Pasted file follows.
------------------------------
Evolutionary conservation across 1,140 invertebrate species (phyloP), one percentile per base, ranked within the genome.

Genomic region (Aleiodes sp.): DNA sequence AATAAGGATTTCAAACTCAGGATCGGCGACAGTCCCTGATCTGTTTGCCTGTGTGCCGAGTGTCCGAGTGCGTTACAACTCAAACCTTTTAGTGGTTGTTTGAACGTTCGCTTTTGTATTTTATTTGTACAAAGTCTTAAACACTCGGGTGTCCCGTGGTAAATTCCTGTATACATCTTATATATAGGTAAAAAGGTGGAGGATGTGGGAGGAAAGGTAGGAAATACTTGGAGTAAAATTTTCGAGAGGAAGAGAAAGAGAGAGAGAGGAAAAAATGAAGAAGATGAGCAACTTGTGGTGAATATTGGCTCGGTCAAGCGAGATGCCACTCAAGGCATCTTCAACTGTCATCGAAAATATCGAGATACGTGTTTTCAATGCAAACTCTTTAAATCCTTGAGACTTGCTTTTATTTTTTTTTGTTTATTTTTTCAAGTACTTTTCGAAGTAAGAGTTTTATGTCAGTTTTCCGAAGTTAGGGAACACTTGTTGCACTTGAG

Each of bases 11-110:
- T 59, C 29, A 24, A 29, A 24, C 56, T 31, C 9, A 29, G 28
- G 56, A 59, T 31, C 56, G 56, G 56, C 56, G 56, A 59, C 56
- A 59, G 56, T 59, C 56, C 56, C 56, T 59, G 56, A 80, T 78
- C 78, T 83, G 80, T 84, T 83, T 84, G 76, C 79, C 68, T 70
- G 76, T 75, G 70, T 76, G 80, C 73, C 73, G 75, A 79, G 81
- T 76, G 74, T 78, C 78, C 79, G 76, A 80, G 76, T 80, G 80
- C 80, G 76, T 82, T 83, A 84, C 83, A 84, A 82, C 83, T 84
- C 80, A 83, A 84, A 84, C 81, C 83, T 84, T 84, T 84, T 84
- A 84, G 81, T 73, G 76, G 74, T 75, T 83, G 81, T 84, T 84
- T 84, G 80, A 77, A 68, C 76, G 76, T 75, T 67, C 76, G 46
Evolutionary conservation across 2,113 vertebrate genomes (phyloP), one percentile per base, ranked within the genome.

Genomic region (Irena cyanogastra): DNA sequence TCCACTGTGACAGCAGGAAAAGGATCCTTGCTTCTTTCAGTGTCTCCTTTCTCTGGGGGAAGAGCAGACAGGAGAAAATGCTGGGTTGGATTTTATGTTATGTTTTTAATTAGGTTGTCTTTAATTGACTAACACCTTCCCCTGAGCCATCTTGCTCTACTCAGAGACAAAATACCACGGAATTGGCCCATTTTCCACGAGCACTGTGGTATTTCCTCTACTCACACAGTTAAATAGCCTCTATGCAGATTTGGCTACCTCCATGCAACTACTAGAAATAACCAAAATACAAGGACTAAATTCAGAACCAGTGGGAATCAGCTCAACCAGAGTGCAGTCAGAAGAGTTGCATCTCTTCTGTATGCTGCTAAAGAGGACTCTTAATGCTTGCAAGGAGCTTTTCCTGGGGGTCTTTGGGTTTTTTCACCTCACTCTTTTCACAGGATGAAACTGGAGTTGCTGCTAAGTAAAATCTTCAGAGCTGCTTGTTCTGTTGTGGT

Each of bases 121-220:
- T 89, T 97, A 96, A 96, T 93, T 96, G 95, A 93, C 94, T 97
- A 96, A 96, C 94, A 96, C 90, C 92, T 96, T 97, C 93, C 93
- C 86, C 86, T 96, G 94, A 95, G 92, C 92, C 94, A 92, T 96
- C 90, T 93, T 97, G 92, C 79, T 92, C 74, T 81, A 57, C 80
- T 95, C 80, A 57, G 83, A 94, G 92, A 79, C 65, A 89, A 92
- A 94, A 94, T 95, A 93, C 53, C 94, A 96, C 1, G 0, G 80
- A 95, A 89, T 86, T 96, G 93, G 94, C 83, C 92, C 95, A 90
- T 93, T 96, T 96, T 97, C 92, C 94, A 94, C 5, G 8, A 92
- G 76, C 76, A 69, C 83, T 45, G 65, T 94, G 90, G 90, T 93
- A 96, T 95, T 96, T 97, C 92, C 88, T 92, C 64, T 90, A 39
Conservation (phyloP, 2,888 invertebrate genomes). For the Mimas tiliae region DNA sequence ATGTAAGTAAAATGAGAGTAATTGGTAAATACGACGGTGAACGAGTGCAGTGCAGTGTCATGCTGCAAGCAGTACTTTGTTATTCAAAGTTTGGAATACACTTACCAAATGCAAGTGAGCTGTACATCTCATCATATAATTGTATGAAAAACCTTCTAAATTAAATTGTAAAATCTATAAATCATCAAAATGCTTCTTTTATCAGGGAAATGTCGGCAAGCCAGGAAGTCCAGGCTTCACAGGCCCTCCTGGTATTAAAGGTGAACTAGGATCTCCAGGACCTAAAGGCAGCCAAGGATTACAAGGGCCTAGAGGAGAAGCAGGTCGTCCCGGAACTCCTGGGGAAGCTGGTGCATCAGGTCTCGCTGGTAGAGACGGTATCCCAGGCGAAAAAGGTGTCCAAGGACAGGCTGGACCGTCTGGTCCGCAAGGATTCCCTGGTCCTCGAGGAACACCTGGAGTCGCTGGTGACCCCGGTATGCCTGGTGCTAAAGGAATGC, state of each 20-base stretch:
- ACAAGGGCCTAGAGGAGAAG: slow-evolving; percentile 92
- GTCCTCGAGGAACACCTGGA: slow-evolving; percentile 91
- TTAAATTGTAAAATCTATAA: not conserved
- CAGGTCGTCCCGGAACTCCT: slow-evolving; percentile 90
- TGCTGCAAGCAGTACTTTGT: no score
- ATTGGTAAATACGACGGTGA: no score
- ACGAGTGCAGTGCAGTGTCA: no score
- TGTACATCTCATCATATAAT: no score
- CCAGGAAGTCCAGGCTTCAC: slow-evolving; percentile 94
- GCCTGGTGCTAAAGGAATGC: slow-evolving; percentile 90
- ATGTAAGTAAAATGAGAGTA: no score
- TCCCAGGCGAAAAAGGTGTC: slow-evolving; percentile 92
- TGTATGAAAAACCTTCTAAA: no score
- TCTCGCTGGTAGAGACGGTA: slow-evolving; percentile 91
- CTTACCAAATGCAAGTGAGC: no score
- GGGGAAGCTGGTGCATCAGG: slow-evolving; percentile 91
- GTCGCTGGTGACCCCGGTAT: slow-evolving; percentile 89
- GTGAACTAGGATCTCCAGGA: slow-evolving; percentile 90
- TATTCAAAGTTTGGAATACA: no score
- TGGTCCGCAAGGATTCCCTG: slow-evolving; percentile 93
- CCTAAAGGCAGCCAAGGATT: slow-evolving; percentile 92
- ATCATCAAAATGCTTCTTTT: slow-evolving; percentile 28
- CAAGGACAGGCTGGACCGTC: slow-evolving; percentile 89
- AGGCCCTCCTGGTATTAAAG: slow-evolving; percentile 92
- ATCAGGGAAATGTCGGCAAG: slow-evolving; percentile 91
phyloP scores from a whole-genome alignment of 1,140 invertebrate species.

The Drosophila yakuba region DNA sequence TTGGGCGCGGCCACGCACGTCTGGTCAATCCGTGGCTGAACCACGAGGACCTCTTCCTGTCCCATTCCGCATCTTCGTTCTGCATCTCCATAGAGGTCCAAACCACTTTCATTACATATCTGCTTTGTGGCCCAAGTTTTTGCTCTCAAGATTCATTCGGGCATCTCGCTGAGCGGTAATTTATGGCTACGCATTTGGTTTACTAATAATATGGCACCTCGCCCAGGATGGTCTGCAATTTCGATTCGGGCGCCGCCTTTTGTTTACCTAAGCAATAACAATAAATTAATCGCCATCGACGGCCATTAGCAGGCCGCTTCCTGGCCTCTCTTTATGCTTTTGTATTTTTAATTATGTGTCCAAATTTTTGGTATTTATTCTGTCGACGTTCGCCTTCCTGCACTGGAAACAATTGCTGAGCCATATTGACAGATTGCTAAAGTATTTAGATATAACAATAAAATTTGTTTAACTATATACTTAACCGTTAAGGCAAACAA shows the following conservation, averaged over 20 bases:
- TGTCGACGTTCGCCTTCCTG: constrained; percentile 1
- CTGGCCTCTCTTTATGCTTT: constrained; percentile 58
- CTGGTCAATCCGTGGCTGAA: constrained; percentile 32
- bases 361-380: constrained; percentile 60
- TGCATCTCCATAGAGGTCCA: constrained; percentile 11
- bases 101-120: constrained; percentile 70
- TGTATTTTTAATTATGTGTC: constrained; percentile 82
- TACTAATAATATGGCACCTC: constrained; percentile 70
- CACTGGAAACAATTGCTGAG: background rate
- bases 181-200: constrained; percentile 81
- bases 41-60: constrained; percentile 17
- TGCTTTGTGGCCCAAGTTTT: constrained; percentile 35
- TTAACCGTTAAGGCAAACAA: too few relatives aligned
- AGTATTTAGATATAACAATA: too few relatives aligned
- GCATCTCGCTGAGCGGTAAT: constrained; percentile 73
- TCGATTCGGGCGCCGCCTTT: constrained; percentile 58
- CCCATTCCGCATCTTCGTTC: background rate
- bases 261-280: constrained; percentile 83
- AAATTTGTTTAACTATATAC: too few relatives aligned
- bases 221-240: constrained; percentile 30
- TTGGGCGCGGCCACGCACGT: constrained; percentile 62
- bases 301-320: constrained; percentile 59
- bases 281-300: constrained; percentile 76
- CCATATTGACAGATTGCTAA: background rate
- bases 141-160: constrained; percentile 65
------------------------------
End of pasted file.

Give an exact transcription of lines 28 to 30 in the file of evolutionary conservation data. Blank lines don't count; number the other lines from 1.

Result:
- ACAAGGGCCTAGAGGAGAAG: slow-evolving; percentile 92
- GTCCTCGAGGAACACCTGGA: slow-evolving; percentile 91
- TTAAATTGTAAAATCTATAA: not conserved